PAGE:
Both Kia and its larger sister brand Hyundai are firing with both barrels lately. The latest proof is the all-new 2012 Kia Rio, a stylish reinterpretation of the Korean brand's subcompact entry that joins the Chevrolet Sonic, Ford Fiesta, and its relative the Hyundai Accent at the top of the small-car rankings. Its good looks, lavish features, and fuel efficiency have got be making our longstanding favorite in this category, the now-aging Honda Fit, look nervously over its truncated tail.
Kia's wedgy styling works better on the five-door Rio hatchback than it does on the four-door sedan, but both carry off taut, European-inflected lines with grace. The nipped-in Kia grille and swept-back headlights are recognizable, with sculpting behind the front wheels leading back to the more rounded contours of the rear end. Inside, the dash is clean, functional, and nicely finished, with a large display screen and airplane-style rocker switches.
The 138-horsepower, 1.6-liter four-cylinder engine can be paired with either a six-speed manual gearbox or a six-speed automatic transmission. The powertrain EPA gas-mileage ratings of 30 mpg city, 40 mpg highway, for a combined rating of 34 mpg with the manual but, oddly, 33 mpg with the automatic. There will also be a start-stop option, for $400, that shuts off the engine when the vehicle isn't moving. It restarts as soon as the driver starts to release the brake pedal, which will add 1 mpg to the city rating.
The 2012 Kia Rio may use a basic strut and torsion-beam suspension, but you'd never know it from the entertaining handling. It holds the road nicely, rides smoothly, and has very little of the crashing and bounding that used to define small cars. The electric power steering is predictably numb, but it's weighted nicely under tighter and tighter turns. The new Rio is simply miles ahead of the old one, and almost as fun as the cheerfully raucous turbocharged version of the Chevy Sonic. For sportier tuning, go for the SX model.
Inside, the 2012 Rio isn't quite as large as the hardly-a-subcompact Nissan Versa, nor does it have quite the volume of the Hyundai Accent or Honda Fit. Instead, the Kia Rio is about the same size as the Ford Fiesta, at about 160 inches long. The front seats have a remarkable long range of travel, and pleasantly substantial bottom cushions. But back-seat pasengers won't enjoy the room of some other subcompacts, with little spare room for knees or heads. The cargo bay holds 15 cubic feet in the hatch, with the sedan offering 13.7 cubic feet of trunk volume. The Rio has the usual array of airbags and electronic safety systems, but hasn't yet been rated for crash safety by the NHTSA or IIHS. A rear-view camera is optional, however, which is uncommon on cars this small.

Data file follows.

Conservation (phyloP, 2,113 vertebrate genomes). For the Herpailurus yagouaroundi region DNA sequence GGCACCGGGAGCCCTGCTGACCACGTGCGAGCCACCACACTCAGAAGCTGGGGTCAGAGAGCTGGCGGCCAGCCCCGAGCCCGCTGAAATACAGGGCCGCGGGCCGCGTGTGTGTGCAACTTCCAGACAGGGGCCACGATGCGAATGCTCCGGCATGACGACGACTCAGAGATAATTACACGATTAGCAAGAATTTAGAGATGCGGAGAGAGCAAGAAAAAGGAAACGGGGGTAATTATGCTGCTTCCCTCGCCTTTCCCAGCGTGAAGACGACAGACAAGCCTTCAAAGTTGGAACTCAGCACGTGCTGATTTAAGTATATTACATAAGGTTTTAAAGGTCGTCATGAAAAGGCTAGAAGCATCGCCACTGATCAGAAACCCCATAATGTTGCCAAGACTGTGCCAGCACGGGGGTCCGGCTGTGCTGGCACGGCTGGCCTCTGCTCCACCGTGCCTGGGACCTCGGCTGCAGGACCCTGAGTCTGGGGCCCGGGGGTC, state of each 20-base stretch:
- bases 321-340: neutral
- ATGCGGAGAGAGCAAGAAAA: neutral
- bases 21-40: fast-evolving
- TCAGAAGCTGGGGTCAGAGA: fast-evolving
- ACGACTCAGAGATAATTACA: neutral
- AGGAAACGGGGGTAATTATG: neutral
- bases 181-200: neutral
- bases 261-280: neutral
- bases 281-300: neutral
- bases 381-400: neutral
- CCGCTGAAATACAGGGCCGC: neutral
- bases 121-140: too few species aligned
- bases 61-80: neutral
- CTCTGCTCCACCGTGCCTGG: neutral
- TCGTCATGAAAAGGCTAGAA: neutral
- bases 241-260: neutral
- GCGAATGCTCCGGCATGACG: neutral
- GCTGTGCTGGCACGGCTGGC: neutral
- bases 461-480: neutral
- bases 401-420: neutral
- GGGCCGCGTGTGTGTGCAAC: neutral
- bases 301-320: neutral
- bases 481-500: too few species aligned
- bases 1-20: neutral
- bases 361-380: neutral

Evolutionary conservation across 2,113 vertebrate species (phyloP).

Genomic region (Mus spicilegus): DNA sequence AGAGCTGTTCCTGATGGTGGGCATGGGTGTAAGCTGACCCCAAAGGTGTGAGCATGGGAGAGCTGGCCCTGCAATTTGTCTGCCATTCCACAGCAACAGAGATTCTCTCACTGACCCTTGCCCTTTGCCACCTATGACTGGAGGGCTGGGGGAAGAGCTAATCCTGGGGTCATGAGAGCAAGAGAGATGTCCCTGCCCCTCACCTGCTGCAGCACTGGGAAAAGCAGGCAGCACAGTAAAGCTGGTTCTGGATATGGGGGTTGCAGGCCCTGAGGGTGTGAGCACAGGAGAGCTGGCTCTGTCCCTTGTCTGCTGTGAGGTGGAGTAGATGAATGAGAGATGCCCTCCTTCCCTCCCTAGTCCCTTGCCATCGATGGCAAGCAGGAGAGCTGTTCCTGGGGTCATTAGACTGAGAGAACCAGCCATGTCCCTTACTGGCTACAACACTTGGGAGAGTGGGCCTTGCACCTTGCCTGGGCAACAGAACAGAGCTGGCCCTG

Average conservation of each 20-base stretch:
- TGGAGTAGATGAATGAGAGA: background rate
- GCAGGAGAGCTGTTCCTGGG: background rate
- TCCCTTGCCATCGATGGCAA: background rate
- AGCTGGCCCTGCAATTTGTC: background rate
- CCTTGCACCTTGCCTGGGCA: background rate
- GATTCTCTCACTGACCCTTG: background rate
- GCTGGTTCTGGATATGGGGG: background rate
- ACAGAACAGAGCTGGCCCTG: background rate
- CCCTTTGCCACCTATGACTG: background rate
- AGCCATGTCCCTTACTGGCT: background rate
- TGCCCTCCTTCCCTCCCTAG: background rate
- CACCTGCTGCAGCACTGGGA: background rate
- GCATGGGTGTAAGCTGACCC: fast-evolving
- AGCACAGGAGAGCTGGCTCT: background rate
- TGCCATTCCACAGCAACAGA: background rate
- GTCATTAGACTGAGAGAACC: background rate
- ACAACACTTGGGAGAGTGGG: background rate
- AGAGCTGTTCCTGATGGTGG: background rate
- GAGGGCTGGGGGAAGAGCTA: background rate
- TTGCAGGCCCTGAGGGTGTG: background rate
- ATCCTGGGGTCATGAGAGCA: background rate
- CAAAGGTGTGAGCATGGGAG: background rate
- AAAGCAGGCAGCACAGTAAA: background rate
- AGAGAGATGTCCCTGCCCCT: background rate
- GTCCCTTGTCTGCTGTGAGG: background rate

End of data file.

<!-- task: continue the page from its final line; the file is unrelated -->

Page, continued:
The cheapest 2012 Kia Rio is the manual-transmission LX sedan, at $13,400, though you may be hard-pressed to find one at your local dealer, since Kia expects only 5 percent of buyers to go for the manual. Adding the automatic ups the price a hefty $1,100, and then the EX version starts at $16,300 and the SX at $17,500--both are offered only with the automatic. The hatchback is $200 more in every trim level.
Standard equipment on even the base Rio includes 15-inch wheels, tilt-adjustable steering, a rear spoiler, split-folding rear seats, and an AM-FM-CD player with a port for connecting satellite radio, a USB port, and audio controls built into the steering wheel. The mid-level EX version builds in power windows, locks, and mirrors, along with cruise control, air conditioning, telescoping adjustment for the steering wheel, and Bluetooth device pairing. At the top of the line, the SX model rolls on 17-inch alloy wheels, along with a sport-tuned suspension, larger front disc brakes, power-folding side mirrors that are heated, LED headlamp and tail lamp accents, and fog lamps. It also gets a Kia version of the Microsoft voice-command system Ford sells as Sync, although Kia's has fewer available commands for audio and phone. Options include a navigation system, pushbutton start, leather seats, front seat heaters, and a sunroof.